what is sustainability?

Let me start by saying what sustainability is not. Sustainability is not endless consumerism based on the pharmaceutical industry, plastic bags, traffic jams, war, clear cuts, chemicals, genetically modified food, rising sea levels, sweatshops, shopping malls, the homeless, power, oppression and the decimation of the natural world. Sustainability is also not earth shoes, organic eggs, hybrid cars, carbon credits, hemp clothing, a green Apple Mac book™, consumer co-ops, E85, B20, compact fluorescents, recycling bins or reusable shopping bags.

All these byproducts of the consumer lifestyle are predicated on the natural world supplying resources. Capitalism goes shopping in the cavernous belly of mother earth seemingly blind to the fact that the store is running out. It then processes products through poorly paid nimble fingers and transports them across the planet to where they are momentarily owned before being tossed amongst all the other toxic waste that fills our rivers, lakes, air, bodies and homes. This is globalization on the move. Throw in an extra three billion people from China and India, sparkly eyed with the market beckoning, and we will need four more planets by 2050. Four more polluted and decimated planets ravished with toxicity, famine, heat waves, refugees, and war.

Given the severity of this scenario it would be candid to take stock of solutions currently manifesting in different forms around the world. Here in the West the word sustainability runs rife, yet despite wide differences of opinion as to what constitutes sustainable outcomes the institutional set of guiding principles that now dominates sustainability discourse evolved on the basis of the UN Brundtland Report. When this report came out in 1987 it put the global environmental calamity into perspective with the premise that we should be concerned to meet the needs of the present without compromising the ability of future generations to meet their own needs. What gets missed out in this oft quoted mantra is that these needs were, and still are, wholly couched in economic terms. As the report so bluntly states:

UN Brundtland report 1987

UN Brundtland Report 1987, Page 14.

 

We can thank the Brundtland Report for setting a semantic precedent which links sustainability right into the heart of the global marketplace. As a result economics has become one of the pillars with which to define sustainable outcomes and thus has become firmly fixed in the set of three principles which now provide the framework for all things sustainable: social equity, environmental protection, economic vitality.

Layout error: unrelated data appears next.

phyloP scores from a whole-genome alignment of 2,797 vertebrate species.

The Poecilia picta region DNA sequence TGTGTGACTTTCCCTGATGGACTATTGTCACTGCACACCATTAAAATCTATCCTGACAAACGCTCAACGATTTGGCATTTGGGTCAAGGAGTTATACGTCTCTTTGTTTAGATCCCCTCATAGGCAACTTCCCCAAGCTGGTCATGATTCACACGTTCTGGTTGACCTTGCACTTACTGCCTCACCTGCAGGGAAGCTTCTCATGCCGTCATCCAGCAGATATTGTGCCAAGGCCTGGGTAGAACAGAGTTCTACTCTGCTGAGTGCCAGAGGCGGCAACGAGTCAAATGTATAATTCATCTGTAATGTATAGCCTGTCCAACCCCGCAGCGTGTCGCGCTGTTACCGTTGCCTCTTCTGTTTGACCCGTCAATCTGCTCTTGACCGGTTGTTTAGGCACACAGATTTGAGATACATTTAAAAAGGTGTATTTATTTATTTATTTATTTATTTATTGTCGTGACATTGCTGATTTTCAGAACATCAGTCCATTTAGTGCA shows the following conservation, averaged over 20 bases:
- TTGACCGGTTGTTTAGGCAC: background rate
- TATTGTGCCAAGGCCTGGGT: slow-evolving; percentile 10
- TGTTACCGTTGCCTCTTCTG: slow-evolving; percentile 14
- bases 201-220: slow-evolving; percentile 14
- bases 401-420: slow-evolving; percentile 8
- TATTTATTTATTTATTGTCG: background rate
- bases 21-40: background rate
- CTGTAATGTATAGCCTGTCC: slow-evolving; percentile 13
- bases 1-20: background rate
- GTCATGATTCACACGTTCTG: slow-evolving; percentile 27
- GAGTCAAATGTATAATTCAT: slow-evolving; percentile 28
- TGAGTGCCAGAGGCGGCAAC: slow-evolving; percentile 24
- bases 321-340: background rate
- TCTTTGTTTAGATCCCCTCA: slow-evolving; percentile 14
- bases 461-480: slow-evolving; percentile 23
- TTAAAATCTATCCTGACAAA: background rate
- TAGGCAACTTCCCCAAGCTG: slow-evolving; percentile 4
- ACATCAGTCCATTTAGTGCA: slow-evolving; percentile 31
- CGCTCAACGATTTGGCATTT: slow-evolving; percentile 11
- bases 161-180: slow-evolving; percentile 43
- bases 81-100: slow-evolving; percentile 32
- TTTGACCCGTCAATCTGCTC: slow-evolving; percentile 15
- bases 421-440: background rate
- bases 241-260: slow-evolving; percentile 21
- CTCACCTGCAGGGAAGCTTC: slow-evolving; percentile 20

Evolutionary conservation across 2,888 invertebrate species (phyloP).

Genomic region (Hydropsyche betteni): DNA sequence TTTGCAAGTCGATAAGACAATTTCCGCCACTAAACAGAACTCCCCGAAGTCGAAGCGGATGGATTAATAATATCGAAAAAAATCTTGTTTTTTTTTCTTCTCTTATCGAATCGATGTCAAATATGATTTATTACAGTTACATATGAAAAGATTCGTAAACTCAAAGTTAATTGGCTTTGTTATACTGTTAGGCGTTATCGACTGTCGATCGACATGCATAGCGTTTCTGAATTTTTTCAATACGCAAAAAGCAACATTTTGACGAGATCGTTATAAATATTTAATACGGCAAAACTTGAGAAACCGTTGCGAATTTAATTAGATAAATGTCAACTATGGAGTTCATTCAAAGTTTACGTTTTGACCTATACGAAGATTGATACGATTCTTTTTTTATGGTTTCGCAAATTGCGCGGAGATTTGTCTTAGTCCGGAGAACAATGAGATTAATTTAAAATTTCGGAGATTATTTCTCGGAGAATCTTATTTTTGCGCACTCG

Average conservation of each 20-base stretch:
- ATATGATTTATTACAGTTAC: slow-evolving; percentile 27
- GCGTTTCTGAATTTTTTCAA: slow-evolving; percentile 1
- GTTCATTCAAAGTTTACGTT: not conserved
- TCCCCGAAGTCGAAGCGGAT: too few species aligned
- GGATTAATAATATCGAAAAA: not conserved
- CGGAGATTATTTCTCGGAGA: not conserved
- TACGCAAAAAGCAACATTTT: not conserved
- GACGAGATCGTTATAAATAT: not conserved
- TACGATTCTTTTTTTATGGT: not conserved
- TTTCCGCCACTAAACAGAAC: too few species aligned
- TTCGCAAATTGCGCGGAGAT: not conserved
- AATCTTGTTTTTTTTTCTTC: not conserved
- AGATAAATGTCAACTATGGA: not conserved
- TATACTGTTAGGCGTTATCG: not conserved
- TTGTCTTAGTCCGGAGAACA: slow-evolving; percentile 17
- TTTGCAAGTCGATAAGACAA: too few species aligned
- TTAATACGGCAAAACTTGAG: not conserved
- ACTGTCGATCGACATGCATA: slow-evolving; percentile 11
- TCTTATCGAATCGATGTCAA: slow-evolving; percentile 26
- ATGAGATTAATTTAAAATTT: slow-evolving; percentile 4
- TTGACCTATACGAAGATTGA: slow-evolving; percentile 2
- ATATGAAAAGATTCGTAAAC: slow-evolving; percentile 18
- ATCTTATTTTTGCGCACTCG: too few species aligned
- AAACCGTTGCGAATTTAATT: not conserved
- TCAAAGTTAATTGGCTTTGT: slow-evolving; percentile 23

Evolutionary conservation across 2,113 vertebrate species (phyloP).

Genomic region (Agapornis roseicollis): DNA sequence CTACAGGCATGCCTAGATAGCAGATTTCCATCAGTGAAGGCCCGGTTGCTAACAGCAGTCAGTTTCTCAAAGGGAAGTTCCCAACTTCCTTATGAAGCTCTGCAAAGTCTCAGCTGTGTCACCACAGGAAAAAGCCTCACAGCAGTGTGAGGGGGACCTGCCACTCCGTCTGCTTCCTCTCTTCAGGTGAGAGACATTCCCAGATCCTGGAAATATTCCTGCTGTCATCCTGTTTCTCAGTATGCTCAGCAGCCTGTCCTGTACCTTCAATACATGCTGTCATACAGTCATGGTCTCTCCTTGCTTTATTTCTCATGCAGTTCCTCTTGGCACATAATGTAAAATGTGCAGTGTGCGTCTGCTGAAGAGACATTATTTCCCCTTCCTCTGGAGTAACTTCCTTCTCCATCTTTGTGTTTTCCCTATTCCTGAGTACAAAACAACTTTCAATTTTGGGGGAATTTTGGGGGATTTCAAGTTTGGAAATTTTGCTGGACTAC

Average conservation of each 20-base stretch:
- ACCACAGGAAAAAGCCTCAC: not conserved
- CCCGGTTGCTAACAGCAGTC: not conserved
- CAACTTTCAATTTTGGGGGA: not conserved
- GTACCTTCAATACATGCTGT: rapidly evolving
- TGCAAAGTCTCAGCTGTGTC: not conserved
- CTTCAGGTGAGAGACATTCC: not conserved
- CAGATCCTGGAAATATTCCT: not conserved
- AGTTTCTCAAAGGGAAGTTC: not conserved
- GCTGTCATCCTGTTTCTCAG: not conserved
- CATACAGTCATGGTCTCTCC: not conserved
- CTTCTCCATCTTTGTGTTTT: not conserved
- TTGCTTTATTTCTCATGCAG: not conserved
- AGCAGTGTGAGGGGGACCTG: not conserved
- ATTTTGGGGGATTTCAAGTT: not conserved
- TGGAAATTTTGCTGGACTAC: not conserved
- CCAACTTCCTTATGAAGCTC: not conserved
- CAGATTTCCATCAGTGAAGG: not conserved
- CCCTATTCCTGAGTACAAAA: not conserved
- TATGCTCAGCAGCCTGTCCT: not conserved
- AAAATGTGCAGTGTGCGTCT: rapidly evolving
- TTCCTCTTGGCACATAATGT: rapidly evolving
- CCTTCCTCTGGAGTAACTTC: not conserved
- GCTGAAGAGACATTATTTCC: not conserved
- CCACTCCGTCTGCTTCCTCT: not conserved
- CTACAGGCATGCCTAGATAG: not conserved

Often represented as a triangle, this ideological triad is also sometimes referred to as people planet profippp_nott. But it’s a triangle with a heavy weight attached. There is the cultural and moral necessity for social equity, meaning the freedom to make choices that are not contingent on power; there is the natural necessity to protect the environment, the organism on which we host for food clothing, shelter and conversation; but how does the ideological necessity for capitalism fit with these counterparts?

 

An April 2007 UN Climate Change Report shows how the biological and physical life systems of the planet have been irreversibly altered by “anthropogenic causes”. These causes are technological as much as they are industrial and are facilitated by globalization. Given this situation, the scenario that works best for outcomes is one which focuses not on global trade but local interchange; one which focuses on the protection of all currently intact environments; and policy that addresses equitable access by facilitating engagement between people and their surrounding landscapes to consider the carrying capacity of bioregions rather than how much profit can be extracted from its resource base.